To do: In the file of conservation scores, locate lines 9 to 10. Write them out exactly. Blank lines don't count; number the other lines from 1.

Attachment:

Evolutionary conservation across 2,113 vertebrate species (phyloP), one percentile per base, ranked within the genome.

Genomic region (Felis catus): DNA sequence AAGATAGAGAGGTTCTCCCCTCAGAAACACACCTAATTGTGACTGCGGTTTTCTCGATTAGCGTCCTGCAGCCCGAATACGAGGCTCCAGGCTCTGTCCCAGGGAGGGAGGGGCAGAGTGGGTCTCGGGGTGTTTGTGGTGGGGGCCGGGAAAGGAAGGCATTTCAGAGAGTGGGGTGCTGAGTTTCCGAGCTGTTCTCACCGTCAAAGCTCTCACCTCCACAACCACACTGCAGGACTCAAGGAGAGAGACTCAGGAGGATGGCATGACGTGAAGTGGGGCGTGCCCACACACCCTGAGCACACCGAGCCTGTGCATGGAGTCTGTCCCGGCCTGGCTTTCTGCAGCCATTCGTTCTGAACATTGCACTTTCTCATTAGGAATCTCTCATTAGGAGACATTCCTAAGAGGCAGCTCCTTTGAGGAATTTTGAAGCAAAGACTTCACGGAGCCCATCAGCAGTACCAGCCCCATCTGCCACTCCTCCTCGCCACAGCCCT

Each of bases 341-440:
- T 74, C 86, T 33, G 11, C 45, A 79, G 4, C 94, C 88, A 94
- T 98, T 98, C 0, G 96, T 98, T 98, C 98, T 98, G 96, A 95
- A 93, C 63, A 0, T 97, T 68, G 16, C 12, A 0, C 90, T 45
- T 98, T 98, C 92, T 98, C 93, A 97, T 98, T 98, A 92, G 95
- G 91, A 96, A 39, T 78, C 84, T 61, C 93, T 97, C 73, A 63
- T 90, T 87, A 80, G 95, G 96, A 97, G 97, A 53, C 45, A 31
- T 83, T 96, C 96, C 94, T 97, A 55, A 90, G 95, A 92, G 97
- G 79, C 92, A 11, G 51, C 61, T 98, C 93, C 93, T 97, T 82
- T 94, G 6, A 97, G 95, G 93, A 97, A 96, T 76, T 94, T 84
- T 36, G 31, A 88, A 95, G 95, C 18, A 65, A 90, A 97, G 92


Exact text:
- T 90, T 87, A 80, G 95, G 96, A 97, G 97, A 53, C 45, A 31
- T 83, T 96, C 96, C 94, T 97, A 55, A 90, G 95, A 92, G 97